Once in an interview, George told a reporter: ‘Inevitably we have to take planes to get from one country to another but it’s not something I’d dream of doing just for the thrill-fun sake of it. It’s not that I don’t trust airline pilots, I don’t trust the planes!’

[…] George kept his fear of flying to himself at that stage. But, looking back now, he seemed to think up a fair number of excuses for missing domestic flights. One way or another he often finished up dashing from one place to another by rail or road while the rest of the Beatles went by plane.

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Kenwood, John’s Weybridge home is up for sale currently with an asking price of £9 million (down from £14 million in 2013, so, bargain!) 

John bought the house in 1964 for £20,000 but reportedly wasn’t keen on it, calling it a “stop-over”. However, he spent £40,000 having it renovated and decorated, also landscaping the garden and adding an outside swimming pool. 

The house has three floors and six bedroom. John used the attic to write and compose often. Songs including Ticket To Ride and several of the Sgt Pepper’s tracks are attributed to being written at Kenwood. In another attic room, John set up a large scalextric track. 

John wanted art work by students of Liverpool Art College to be hung in the bedrooms at Kenwood. These included two drawings by Stuart Sutcliffe. 

At the back of the house was John’s sunroom, featuring a yellow chaise lounge as seen in photos published in The Beatles Book Monthly magazine. The chaise lounge was a gift from Mimi. John spent a lot of time here watching TV and reading. 

Although small by other rockstar home standards (there were 22 rooms, reduced to 17 by the Lennons), large parts of the house weren’t used. 

John had ten cats while he lived at Kenwood, and often liked to walk round his garden with a black cat on his shoulder. 

In the late sixties, John reportedly wanted to add a mirror bottom to the outdoor swimming pool but after being advised this would be expensive and potentially dangerous for swimmers, settled on a large eye mosaic at one side instead.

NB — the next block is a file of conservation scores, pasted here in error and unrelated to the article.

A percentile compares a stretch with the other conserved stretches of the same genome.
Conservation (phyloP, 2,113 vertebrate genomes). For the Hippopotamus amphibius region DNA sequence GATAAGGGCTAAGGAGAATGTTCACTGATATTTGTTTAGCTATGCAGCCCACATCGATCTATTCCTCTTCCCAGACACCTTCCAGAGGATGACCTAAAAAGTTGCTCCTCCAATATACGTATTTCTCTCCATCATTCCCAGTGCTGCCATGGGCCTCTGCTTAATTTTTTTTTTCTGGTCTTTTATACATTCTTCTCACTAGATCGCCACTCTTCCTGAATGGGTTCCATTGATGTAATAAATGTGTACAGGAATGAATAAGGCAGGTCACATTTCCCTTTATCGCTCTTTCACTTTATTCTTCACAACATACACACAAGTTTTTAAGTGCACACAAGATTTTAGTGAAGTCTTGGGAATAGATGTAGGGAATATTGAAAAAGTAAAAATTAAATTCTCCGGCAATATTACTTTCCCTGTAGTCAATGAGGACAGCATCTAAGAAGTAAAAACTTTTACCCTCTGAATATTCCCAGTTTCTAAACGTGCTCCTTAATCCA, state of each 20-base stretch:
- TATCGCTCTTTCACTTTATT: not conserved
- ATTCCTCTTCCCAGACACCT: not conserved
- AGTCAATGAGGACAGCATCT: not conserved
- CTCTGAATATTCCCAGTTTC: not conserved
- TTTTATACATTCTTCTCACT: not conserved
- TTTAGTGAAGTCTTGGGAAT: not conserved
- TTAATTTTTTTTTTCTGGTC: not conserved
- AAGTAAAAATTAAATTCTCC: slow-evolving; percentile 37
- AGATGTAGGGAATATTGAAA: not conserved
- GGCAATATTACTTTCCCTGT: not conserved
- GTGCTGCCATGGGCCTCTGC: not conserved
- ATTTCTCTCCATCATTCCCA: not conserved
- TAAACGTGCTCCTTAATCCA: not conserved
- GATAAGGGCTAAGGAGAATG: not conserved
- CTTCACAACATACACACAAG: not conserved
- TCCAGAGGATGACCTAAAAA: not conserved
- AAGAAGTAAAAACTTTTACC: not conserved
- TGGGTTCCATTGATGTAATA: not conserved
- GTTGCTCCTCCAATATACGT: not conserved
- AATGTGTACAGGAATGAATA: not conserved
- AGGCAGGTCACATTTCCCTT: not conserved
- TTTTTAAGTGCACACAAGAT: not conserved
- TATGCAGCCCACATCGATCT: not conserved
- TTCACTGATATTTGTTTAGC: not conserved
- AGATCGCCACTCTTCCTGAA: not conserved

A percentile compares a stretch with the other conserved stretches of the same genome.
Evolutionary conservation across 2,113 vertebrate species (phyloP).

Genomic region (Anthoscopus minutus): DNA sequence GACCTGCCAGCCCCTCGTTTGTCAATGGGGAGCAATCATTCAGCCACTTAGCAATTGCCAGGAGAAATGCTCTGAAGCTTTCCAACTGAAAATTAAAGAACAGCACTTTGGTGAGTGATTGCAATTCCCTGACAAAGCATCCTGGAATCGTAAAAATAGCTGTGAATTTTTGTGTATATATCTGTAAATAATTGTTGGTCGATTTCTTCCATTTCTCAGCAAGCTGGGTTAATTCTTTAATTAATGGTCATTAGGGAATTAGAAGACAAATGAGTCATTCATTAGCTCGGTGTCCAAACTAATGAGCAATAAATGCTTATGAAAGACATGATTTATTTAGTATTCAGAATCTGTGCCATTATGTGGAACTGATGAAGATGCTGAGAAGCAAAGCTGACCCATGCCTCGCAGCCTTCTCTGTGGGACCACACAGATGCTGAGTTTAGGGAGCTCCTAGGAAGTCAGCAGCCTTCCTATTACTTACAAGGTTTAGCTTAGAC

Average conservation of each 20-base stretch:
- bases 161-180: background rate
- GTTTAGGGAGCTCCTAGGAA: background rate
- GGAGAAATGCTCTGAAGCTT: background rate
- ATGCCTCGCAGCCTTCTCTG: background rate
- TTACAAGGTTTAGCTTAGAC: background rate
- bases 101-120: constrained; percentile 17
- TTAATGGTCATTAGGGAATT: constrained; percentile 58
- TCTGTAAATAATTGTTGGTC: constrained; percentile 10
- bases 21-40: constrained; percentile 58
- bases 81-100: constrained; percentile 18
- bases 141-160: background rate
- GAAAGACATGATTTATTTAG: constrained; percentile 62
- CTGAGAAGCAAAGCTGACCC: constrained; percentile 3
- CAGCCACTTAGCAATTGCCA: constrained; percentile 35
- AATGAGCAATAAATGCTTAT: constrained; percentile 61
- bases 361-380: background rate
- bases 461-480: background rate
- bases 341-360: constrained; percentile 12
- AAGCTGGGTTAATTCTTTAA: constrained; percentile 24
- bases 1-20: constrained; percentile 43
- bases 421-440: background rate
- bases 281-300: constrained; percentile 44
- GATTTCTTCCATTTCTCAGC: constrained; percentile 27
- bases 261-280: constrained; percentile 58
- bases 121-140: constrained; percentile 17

Also around 1968, John renounced eating meat and taking drugs, and buried a large amount of LSD in the garden of Kenwood, which he was unable to find again later when he changed his mind. 

Kenwood was sold in December 1968, reportedly for £40,000 to songwriter, Bill Martin. John and Cynthia had split up by that time and John didn’t want to continue living at Kenwood. 

The pictures of the modern Kenwood are said to be quite different from how John had it in the sixties, but I think you can still see a few original features (the Windows in one room perhaps?!)

Then George suggested a round of golf. Golf on a nice day like this? Hit a ball about for hours on end? No chance, I thought! To my amazement (and his, I think!) George talked us all into golf. And it was fantastic! They had these three-wheel electric carts to drive around the course. So we were bombing up and down the hills having great fun. And the actual golf? Pattie and Maureen were doing 20-yard-hops, but Ringo really got it together and hit several good shots. Mind you, we only played a few holes! If any sightseers had spotted George they’d have never connected him with the Beatle of the same name. Picture him standing there, enormous sunglasses beneath an orange trilby with bright orange suit to match, golf club clutched in his fist seated in the middle of a green in this crazy little go-go cart!
—  Mal Evans on going golfing in northern California with George, Pattie, Ringo, Maureen during their trip to California in June 1968, The Beatles Book monthly, August 1968